Overland, J., & Wang, M. (2013) When will the summer arctic be nearly sea ice free?. Geophysical Research Letters. DOI: 10.1002/grl.50316
In a study published in the Proceedings of the National Academy of Sciences last year, researchers conclude, after a longitudinal study on the Dunedin cohort, that the use of cannabis at a young age could lower intelligence at a later age. Many media, including us, wrote about these findings. But now it seems the researchers may have gone a bit too far with their statements.
At least, that’s what Ole Rogeberg, researcher at the Norwegian Frisch Centre, thinks. He says the researchers Me........ Read more »
Meier, M., Caspi, A., Ambler, A., Harrington, H., Houts, R., Keefe, R., McDonald, K., Ward, A., Poulton, R., & Moffitt, T. (2012) From the Cover: PNAS Plus: Persistent cannabis users show neuropsychological decline from childhood to midlife. Proceedings of the National Academy of Sciences, 109(40). DOI: 10.1073/pnas.1206820109
Rogeberg, O. (2013) Correlations between cannabis use and IQ change in the Dunedin cohort are consistent with confounding from socioeconomic status. Proceedings of the National Academy of Sciences, 110(11), 4251-4254. DOI: 10.1073/pnas.1215678110
Until now we were able to use scans (like the one pictured on the left) to have a quick look at the brain. But to dig deeper into the mystery hidden in our skull, scientists had to slice the matter up, which makes it hard for them to keep the general overview of the brain. Now there’s a new way: biologists managed to make brains transparent.... Read more »
Chung, K., Wallace, J., Kim, S., Kalyanasundaram, S., Andalman, A., Davidson, T., Mirzabekov, J., Zalocusky, K., Mattis, J., Denisin, A.... (2013) Structural and molecular interrogation of intact biological systems. Nature. DOI: 10.1038/nature12107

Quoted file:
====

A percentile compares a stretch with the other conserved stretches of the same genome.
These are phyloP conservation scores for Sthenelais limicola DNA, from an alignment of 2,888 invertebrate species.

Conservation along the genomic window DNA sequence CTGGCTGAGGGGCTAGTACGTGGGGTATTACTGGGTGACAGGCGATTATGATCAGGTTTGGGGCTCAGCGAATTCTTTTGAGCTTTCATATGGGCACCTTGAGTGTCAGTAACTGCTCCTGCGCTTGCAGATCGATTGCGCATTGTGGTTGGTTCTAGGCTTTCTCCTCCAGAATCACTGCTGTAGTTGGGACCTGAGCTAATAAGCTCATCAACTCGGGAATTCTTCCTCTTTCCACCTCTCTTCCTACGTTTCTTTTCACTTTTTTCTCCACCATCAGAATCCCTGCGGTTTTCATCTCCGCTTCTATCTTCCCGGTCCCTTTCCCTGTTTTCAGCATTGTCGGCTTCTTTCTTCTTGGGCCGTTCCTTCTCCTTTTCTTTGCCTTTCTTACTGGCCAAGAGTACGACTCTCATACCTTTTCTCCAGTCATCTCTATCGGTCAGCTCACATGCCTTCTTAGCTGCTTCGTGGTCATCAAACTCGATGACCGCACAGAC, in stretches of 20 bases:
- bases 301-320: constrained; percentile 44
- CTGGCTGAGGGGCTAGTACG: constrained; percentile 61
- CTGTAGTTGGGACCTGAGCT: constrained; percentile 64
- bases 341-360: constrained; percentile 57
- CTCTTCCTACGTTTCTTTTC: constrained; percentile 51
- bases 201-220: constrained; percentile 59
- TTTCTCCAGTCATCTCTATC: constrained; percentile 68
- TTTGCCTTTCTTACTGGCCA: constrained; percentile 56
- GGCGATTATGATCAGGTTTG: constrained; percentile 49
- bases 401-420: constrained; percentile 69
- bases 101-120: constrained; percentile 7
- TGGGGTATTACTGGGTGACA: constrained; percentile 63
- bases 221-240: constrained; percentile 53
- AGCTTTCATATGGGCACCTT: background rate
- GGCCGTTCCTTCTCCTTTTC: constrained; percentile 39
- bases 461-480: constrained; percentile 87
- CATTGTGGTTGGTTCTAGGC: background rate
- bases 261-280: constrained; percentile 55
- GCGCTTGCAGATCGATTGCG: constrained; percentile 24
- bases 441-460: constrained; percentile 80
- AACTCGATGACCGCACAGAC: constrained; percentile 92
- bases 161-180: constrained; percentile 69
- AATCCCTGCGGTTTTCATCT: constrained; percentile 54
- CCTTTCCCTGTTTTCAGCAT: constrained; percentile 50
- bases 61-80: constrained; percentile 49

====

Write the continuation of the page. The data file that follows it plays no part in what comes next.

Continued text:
“If I had an hour to solve a problem I’d spend 55 minutes thinking about the problem and five minutes thinking about solutions.” This quote from Albert Einstein reflects how this article approaches the underlying problem of reoccurring heart attacks, which affects millions of people. This is illustrated by statistics from the US, where around 935’000 (first and subsequent) heart attacks occur every year. The death rate after the first attack is approximately 10%, yet reoc........ Read more »
Dutta, P., Courties, G., Wei, Y., Leuschner, F., Gorbatov, R., Robbins, C., Iwamoto, Y., Thompson, B., Carlson, A., Heidt, T.... (2012) Myocardial infarction accelerates atherosclerosis. Nature, 487(7407), 325-329. DOI: 10.1038/nature11260
Leuschner, F., Rauch, P., Ueno, T., Gorbatov, R., Marinelli, B., Lee, W., Dutta, P., Wei, Y., Robbins, C., Iwamoto, Y.... (2012) Rapid monocyte kinetics in acute myocardial infarction are sustained by extramedullary monocytopoiesis. Journal of Experimental Medicine, 209(1), 123-137. DOI: 10.1084/jem.20111009
Karakas, M., & Koenig, W. (2013) Sympathetic Nervous System: A Crucial Player Modulating Residual Cardiovascular Risk. Circulation Research, 112(1), 13-16. DOI: 10.1161/CIRCRESAHA.112.281097
Though some new statistical reports show signs of slowing down, we are still very much in the era of social media euphoria, where more and more people join up, sign in, and check their feeds as often as possible. ”Like” it or not- grievances are aired, ideas are sometimes exchanged, and a never ending stream of baby photos are shared at every minute of the day. On the surface, both regular users and professional researchers have observed and chronicled the list of achievements and p........ Read more »
Gehl, R. (2013) What's on your mind? Social media monopolies and noopower. First Monday, 18(3). DOI: 10.5210/fm.v18i3.4618
What’s the story?
It’s great news for leering men! A study in none other than the New England Journal of Medicine found that men who stare at large breasts live longer than men who don’t. A German research group, headed by an aging specialist named Karen Weatherby, found that staring at large breasts for longer than 10 minutes is equivalent to a 30 minute workout. The study, which took five years, revealed that breast watching men had lower blood pressure, slower resting pulse........ Read more »
Campbell, J. (2011) Getting it wrong: ten of the greatest misreported stories in American journalism. Choice Reviews Online, 48(12), 48-48. DOI: 10.5860/CHOICE.48-6722